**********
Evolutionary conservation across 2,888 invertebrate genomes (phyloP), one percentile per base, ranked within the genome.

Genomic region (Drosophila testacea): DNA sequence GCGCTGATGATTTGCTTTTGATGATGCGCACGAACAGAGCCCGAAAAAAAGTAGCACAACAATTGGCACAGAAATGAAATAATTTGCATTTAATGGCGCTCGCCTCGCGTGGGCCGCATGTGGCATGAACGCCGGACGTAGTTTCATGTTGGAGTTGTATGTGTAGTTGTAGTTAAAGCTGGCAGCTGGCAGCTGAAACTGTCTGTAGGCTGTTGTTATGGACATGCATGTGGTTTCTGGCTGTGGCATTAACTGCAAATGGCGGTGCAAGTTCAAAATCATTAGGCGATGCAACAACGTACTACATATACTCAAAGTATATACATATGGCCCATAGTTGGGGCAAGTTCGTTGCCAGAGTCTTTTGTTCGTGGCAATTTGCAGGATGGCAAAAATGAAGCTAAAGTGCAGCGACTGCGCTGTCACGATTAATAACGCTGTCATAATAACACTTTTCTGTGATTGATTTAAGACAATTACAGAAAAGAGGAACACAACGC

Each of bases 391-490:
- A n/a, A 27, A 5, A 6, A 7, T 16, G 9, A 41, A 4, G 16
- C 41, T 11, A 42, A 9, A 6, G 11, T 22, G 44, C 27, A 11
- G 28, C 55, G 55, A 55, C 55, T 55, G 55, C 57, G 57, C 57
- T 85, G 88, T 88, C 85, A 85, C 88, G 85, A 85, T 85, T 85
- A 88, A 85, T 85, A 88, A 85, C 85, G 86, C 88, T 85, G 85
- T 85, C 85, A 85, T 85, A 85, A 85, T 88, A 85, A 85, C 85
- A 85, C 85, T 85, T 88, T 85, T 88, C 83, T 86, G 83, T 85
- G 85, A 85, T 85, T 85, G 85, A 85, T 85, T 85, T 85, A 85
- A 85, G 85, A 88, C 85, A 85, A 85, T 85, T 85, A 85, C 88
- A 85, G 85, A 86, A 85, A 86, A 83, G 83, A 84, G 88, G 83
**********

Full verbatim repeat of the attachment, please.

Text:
Evolutionary conservation across 2,888 invertebrate genomes (phyloP), one percentile per base, ranked within the genome.

Genomic region (Drosophila testacea): DNA sequence GCGCTGATGATTTGCTTTTGATGATGCGCACGAACAGAGCCCGAAAAAAAGTAGCACAACAATTGGCACAGAAATGAAATAATTTGCATTTAATGGCGCTCGCCTCGCGTGGGCCGCATGTGGCATGAACGCCGGACGTAGTTTCATGTTGGAGTTGTATGTGTAGTTGTAGTTAAAGCTGGCAGCTGGCAGCTGAAACTGTCTGTAGGCTGTTGTTATGGACATGCATGTGGTTTCTGGCTGTGGCATTAACTGCAAATGGCGGTGCAAGTTCAAAATCATTAGGCGATGCAACAACGTACTACATATACTCAAAGTATATACATATGGCCCATAGTTGGGGCAAGTTCGTTGCCAGAGTCTTTTGTTCGTGGCAATTTGCAGGATGGCAAAAATGAAGCTAAAGTGCAGCGACTGCGCTGTCACGATTAATAACGCTGTCATAATAACACTTTTCTGTGATTGATTTAAGACAATTACAGAAAAGAGGAACACAACGC

Each of bases 391-490:
- A n/a, A 27, A 5, A 6, A 7, T 16, G 9, A 41, A 4, G 16
- C 41, T 11, A 42, A 9, A 6, G 11, T 22, G 44, C 27, A 11
- G 28, C 55, G 55, A 55, C 55, T 55, G 55, C 57, G 57, C 57
- T 85, G 88, T 88, C 85, A 85, C 88, G 85, A 85, T 85, T 85
- A 88, A 85, T 85, A 88, A 85, C 85, G 86, C 88, T 85, G 85
- T 85, C 85, A 85, T 85, A 85, A 85, T 88, A 85, A 85, C 85
- A 85, C 85, T 85, T 88, T 85, T 88, C 83, T 86, G 83, T 85
- G 85, A 85, T 85, T 85, G 85, A 85, T 85, T 85, T 85, A 85
- A 85, G 85, A 88, C 85, A 85, A 85, T 85, T 85, A 85, C 88
- A 85, G 85, A 86, A 85, A 86, A 83, G 83, A 84, G 88, G 83